Scotland's largest education authority has outlined radical plans to tackle teacher shortages.
Glasgow City Council's education committee this week agreed to streamline the appointments system and, following months of negotiations with teacher unions, has won agreement to appoint supply staff on permanent contracts but with variable hours - a major breakthrough, in its view.
The moves are likely to mark a major departure in the way the city operates its recruitment and appointment systems and may well lead other councils to follow suit.
One of the most significant changes is a plan to recruit teachers not to posts in specific schools in the first instance but to Glasgow City Council - a move that initially met with some resistance from headteachers who saw it as a threat to their discretion.
Ronnie O'Connor, director of education, told The TES Scotland: "We are trying to put in a system that improves the efficiency of recruiting teachers and develops other types of permanent contracts for newly qualified teachers to encourage them to teach in Glasgow."
Mr O'Connor hopes the changes will make the process "less cumbersome". The new policy follows major concerns about teacher shortages at the beginning of the 2004 session when the city failed to secure sufficient numbers to cover class non-contact time in primary schools or to cover all subjects in secondaries.
A major recruitment drive was launched, amid threats of legal action from primary heads who complained that they were being taken away from their management duties to cover classes.
As part of the latest phase in its recruitment strategy, the council has produced a marketing brochure aimed at persuading teachers to apply for jobs in Glasgow. It urges them to "help us create the new future" and to "join us in making the difference in raising the educational attainment of Glasgow's children".
A report to the council's education committee yesterday (Thursday) by George Gardner, depute director of education, revealed that, by the end of last year, nearly 250 additional teachers had been appointed. Nevertheless, the report stated: "The provision of absence cover remains an area of major difficulty for Glasgow City Council. The difficulties relate both to the provision of short-term and long-term cover."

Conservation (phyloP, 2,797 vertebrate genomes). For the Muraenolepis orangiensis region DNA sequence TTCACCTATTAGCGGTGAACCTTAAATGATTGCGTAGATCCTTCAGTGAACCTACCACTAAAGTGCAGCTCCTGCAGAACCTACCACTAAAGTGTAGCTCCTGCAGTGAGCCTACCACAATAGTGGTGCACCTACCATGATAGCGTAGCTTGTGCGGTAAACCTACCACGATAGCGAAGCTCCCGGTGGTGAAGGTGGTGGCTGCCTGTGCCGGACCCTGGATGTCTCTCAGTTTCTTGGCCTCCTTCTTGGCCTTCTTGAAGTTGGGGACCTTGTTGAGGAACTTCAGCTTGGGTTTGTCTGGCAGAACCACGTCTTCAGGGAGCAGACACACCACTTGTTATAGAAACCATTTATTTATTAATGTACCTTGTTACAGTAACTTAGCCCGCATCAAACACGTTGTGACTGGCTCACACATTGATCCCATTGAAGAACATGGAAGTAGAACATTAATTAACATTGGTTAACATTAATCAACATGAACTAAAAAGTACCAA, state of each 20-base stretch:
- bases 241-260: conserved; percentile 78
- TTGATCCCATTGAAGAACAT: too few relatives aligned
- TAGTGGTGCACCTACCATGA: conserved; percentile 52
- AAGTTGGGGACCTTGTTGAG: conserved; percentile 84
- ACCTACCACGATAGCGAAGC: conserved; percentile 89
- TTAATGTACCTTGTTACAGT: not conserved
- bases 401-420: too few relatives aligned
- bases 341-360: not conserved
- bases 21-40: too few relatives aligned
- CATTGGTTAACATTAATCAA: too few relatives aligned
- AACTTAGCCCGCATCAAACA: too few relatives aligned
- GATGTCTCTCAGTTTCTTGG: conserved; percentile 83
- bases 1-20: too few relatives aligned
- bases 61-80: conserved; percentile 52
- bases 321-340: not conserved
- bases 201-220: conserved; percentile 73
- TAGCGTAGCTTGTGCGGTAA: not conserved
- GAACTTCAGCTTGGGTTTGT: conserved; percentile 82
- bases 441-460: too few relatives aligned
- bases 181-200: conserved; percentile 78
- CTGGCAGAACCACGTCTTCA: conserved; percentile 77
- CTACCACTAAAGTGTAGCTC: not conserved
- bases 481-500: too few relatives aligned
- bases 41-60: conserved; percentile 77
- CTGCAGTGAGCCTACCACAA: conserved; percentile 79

They affect the primary sector in general, Catholic schools, specific secondary subjects including English, home economics, religious education and science, and special schools.
Mr Gardner said: "The department is struggling to fill a number of long-term absence and maternity leave positions in schools. The figure changes on a daily basis as staff are redeployed from posts from which they are no longer required."
The Local Negotiating Committee for Teachers endorsed an increase in the size of the permanent supply pool from 60 to 200 teachers in January 2003.
But that move was delayed by the "Clause 8.5" case, brought by the Educational Institute of Scotland. The union won a legal victory in the Court of Session to force the city to transfer teachers from temporary to permanent contracts.
However, Glasgow has insisted on introducing variable hours into permanent contracts, which fall into two ranges - 0.2-0.5 and 0.6-1 hours (full-time equivalent). In other words, a teacher with the former contract could be employed to work 0.2 FTE hours one month, 0.5 the following and 0.3 the month after that.
The city argues that, while this introduces more variability into contracts, it is an improvement on the current position of a supply teacher who does not know from one day to the next whether they are working or not.
Willie Hart, secretary of the EIS Glasgow local association, welcomed attempts to streamline the appointments system but said: "We don't think the variable hours contracts for permanent supply staff will be a particular carrot because, if people see the chance of a full-time job or even a long-term temporary contract somewhere else, that will be more attractive.
"This does not give as positive a message as we would like about the attractions of working in Glasgow and it will not necessarily encourage more fresh teachers into the city."